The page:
Stereotactic Radiosurgery for Vestibular Schwannomas: Tumor Control Probability Analyses and Recommended Reporting Standards

Scott G. Soltys, Michael T. Milano, Jinyu Xue, Wolfgang A. Tomé, Ellen Yorke, Jason Sheehan, George X. Ding, John P. Kirkpatrick, Lijun Ma, Arjun Sahgal, Timothy Solberg, John Adler, Jimm Grimm, Issam El Naqa

Research output: Contribution to journalArticlepeer-review

Abstract

Purpose: We sought to investigate the tumor control probability (TCP) of vestibular schwannomas after single-fraction stereotactic radiosurgery (SRS) or hypofractionated SRS over 2 to 5 fractions (fSRS). Methods and Materials: Studies (PubMed indexed from 1993-2017) were eligible for data extraction if they contained dosimetric details of SRS/fSRS correlated with local tumor control. The rate of tumor control at 5 years (or at 3 years if 5-year data were not available) were collated. Poisson modeling estimated the TCP per equivalent dose in 2 Gy per fraction (EQD2) and in 1, 3, and 5 fractions. Results: Data were extracted from 35 publications containing a total of 5162 patients. TCP modeling was limited by the absence of analyzable data of <11 Gy in a single-fraction, variability in definition of “tumor control,” and by lack of significant increase in TCP for doses >12 Gy. Using linear-quadratic–based dose conversion, the 3- to 5-year TCP was estimated at 95% at an EQD2 of 25 Gy, corresponding to 1-, 3-, and 5-fraction doses of 13.8 Gy, 19.2 Gy, and 21.5 Gy, respectively. Single-fraction doses of 10 Gy, 11 Gy, 12 Gy, and 13 Gy predicted a TCP of 85.0%, 88.4%, 91.2%, and 93.5%, respectively. For fSRS, 18 Gy in 3 fractions (EQD2 of 23.0 Gy) and 25 Gy in 5 fractions (EQD2 of 30.2 Gy) corresponded to TCP of 93.6% and 97.2%. Overall, the quality of dosimetric reporting was poor; recommended reporting guidelines are presented. Conclusions: With current typical SRS doses of 12 Gy in 1 fraction, 18 Gy in 3 fractions, and 25 Gy in 5 fractions, 3- to 5-year TCP exceeds 91%. To improve pooled data analyses to optimize treatment outcomes for patients with vestibular schwannoma, future reports of SRS should include complete dosimetric details with well-defined tumor control and toxicity endpoints.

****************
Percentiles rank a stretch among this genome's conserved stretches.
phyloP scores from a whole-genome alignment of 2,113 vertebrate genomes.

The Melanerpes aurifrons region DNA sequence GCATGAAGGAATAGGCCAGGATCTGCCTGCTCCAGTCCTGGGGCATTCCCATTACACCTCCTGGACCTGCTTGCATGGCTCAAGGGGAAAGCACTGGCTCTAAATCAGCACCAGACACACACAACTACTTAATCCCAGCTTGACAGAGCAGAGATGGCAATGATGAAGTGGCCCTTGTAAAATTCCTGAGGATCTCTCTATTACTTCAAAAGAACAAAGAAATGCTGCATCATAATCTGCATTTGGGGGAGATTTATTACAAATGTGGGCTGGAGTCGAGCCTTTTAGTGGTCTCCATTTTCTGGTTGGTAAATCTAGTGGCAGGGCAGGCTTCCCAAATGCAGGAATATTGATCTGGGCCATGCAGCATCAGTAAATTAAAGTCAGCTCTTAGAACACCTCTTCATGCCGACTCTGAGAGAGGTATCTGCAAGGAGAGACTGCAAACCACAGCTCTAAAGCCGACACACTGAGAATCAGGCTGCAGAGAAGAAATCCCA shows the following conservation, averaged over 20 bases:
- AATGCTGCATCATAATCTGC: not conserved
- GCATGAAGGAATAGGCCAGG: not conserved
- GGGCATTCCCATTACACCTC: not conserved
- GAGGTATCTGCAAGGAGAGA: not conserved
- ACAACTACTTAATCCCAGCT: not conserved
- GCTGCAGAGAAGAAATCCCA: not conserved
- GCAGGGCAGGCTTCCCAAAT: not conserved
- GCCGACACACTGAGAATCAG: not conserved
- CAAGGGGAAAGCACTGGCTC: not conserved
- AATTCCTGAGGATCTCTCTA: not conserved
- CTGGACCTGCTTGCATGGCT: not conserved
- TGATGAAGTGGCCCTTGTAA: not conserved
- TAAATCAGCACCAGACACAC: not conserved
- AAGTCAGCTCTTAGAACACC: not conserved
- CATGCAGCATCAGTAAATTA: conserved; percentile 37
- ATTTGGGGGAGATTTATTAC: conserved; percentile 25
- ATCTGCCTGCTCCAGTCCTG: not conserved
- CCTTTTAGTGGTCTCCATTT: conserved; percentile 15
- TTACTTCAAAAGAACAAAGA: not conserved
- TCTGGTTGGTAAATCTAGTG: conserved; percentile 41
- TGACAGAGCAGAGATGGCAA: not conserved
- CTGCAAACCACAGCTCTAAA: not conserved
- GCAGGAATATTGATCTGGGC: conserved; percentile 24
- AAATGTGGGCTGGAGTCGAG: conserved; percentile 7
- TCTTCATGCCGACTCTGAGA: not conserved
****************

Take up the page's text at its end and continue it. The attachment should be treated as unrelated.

Original languageEnglish (US)
Pages (from-to)100-111
Number of pages12
JournalInternational Journal of Radiation Oncology Biology Physics
Volume110
Issue number1
DOIs
StatePublished - May 1 2021

ASJC Scopus subject areas

  • Radiation
  • Oncology
  • Radiology Nuclear Medicine and imaging
  • Cancer Research

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